Mindful adaptations of the score are just part and parcel of having to cope with the limitations of the instrument or one's ability to play what's written. Small handed pianists must often miss out notes from huge chords or rewrite the chord judiciously. In woodwind music, especially baroque, there are often screeds of fast notes with nowhere to breathe, you just have to choose where to drop a note. Singers demand key-changes to suit their voices.
I'm sure you'll do a musical job! You must be quite advanced to tackle this piece!
Do post some more. It'd be nice to hear more voices on this forum!
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#7 chris13

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Posted 17 October 2019 - 11:36

One method of putting an image or document into a post is to first use Google Documents to make a copy then publish it to the web thus giving the document a web address. Copy the web address into your post and then others can open it.


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#8 erard

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Posted 18 October 2019 - 21:33

Can you express exactly what the problem is?  Without seeing that bar I have a couple of suggestions imagining what the problem might be.

 

Changing two levers fast - does it work for your levers to change them at the same time with thumb and 4th or 3rd finger?  Does it help to reach over the neck and change one with the right hand? This is usually not needed, but can be useful.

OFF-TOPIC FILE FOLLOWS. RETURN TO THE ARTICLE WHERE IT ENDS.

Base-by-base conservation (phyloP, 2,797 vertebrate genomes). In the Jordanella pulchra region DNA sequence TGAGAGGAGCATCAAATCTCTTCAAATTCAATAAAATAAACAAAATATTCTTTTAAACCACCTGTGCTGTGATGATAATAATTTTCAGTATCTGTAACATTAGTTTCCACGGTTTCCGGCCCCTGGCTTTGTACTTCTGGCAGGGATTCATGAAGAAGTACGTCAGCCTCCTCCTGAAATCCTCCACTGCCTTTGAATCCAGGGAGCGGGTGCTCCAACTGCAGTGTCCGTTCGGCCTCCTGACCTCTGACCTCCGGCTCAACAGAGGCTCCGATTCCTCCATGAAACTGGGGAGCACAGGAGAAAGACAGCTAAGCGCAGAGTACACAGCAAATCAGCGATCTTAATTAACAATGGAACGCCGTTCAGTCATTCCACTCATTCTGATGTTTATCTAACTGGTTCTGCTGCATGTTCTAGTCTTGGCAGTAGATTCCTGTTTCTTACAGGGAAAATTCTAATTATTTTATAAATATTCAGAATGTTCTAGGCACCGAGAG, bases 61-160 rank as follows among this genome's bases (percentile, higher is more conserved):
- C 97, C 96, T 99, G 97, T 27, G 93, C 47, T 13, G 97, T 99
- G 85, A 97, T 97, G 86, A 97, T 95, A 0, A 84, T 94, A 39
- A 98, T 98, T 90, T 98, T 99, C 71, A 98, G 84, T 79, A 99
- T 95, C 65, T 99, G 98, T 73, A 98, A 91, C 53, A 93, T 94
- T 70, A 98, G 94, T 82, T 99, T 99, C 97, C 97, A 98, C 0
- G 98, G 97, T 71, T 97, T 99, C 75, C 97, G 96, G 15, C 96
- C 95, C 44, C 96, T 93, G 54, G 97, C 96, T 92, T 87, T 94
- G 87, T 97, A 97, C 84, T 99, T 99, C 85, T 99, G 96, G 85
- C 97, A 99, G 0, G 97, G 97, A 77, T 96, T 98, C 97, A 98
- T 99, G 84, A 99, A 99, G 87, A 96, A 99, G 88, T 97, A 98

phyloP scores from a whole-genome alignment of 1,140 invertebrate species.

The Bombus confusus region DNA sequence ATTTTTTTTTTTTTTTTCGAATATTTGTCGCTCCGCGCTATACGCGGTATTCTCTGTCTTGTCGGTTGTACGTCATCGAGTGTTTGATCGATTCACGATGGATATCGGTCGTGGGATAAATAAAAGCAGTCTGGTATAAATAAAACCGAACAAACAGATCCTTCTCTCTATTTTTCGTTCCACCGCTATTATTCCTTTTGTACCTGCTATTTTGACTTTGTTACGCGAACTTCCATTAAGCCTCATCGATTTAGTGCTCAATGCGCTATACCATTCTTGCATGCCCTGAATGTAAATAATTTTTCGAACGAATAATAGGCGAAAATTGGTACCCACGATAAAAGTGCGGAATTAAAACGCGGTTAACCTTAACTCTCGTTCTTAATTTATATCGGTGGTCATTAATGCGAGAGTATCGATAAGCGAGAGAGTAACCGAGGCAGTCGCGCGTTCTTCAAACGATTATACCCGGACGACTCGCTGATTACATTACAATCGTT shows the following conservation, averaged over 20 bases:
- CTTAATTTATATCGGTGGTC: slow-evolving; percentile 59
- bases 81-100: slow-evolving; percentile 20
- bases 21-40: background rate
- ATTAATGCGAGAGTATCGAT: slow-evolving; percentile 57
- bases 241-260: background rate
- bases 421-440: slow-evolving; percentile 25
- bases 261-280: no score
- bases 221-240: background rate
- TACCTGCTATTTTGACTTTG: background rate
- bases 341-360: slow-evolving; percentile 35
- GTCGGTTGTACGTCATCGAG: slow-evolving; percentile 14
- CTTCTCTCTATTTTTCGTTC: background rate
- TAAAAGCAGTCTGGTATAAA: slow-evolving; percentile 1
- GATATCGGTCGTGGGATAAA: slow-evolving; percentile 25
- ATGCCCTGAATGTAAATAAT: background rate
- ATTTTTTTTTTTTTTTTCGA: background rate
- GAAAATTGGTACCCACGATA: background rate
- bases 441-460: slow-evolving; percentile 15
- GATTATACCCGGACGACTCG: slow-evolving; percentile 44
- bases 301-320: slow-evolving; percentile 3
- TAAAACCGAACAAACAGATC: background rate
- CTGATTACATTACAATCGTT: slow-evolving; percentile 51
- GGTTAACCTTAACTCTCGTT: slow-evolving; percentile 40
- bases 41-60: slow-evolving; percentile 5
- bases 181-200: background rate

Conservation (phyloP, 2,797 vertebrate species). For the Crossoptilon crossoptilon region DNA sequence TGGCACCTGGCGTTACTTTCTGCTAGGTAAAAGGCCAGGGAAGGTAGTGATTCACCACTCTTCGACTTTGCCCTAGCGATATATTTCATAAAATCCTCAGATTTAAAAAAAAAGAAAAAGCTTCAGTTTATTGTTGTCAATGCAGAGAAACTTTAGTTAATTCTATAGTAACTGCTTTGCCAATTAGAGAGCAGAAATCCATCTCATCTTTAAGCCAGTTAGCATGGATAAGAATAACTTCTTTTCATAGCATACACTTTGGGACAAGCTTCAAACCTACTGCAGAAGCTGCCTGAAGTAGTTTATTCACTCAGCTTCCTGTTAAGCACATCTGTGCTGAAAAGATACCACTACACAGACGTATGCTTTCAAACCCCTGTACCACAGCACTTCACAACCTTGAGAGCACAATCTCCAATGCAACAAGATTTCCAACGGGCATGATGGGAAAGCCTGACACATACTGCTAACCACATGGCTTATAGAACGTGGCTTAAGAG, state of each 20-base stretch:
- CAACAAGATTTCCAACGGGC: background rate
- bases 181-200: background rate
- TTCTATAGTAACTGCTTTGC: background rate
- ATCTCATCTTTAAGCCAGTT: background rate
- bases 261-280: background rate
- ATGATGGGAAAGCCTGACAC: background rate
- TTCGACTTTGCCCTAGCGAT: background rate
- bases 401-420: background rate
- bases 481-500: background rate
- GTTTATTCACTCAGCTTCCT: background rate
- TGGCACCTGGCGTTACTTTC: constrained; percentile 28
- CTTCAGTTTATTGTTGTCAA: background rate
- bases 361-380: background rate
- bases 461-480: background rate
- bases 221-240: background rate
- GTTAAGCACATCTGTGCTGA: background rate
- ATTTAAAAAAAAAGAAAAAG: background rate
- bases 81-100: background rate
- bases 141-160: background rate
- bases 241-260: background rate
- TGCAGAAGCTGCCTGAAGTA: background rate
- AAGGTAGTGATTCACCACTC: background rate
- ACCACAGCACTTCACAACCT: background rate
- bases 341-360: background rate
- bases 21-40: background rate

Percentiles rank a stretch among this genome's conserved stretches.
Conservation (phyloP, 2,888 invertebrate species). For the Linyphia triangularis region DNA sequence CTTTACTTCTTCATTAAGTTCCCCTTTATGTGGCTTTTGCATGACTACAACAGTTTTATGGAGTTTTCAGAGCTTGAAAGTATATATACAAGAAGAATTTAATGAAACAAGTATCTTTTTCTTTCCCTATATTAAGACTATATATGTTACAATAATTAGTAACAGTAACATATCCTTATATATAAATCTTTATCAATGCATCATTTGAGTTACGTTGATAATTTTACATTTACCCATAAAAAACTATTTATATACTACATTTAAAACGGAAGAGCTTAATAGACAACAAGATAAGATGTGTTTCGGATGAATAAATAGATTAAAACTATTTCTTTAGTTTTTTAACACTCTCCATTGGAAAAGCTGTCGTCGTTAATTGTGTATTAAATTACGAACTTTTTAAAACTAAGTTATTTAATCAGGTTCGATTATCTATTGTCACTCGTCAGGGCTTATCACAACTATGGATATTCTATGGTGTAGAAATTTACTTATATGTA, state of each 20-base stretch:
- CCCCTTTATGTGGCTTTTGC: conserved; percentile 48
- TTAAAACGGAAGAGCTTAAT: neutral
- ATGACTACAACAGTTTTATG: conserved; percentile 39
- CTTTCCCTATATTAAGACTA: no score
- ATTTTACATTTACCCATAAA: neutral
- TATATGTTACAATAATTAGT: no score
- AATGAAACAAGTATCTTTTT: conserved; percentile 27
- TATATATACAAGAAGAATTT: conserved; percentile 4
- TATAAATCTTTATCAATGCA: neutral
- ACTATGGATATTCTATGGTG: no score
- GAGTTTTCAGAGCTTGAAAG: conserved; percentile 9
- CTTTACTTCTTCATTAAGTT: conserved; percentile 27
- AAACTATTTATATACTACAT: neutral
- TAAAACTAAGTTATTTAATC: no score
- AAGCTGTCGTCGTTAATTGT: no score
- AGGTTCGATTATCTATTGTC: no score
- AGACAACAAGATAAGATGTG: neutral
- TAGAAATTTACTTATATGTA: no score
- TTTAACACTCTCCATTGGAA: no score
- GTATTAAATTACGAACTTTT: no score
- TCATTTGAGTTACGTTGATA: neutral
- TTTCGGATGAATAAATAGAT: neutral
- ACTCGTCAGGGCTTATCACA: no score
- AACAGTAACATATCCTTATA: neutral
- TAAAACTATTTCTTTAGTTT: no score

A 'jazzy slide' sounds like you need to damp that string before you change the lever or even with a finger as you change it.


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#9 Pickle

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Posted 21 October 2019 - 20:45

Chris13, thank you for that very useful direction. Hopefully, the below link will display the pdf of the troublesome bar 23. Phew! I am such a luddite! I had to wait for assistance to acomplish even this. Groan!

 

https://drive.google...iew?usp=sharing

 

Dorfmouse, I don't have a teacher. I teach myself, but sometime the teacher needs a teacher.

 

Erard, both hands are pretty busy at this point and the lower F needs to be naturalised a quaver away from where it was last played as a sharp. Hence the jazz. Even putting in a rit., if I get a clean F natural, generally my left hand is late, or clumsy, or both reaching down to that low D. It's frustrating as the rest of the piece is perfectly playable. (er, as far as page 5 anyway - I haven't got beyong sight reading page 6 yet...)

 

Thanks again everyong for putting your time and energy into this.


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#10 erard

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Posted 22 October 2019 - 17:47

I think I would damp the lower F with my right thumb as I played the B -not before, you don't want staccato.


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#11 Pickle

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Posted 23 October 2019 - 16:06

Thanks Erard. I tried this, and it certainly gets rid of the jazzy lever slide, but gives my already busy right hand something else to do. I can manage it if I apply the rit in the previous bar Very Seriously. I think perhaps my biggest problem is that I have listened to too many pedal harp versions on youTube where there is no rit here and the piece flows swiftly at this point. I suspect what I really need to do is stop listening to other interpretations and learn to hear my own version in my head.

 

So. Practice. And practice some more. And Slow Down. Er, just like I tell my pupils...... Maybe I should listen to myself. :lol: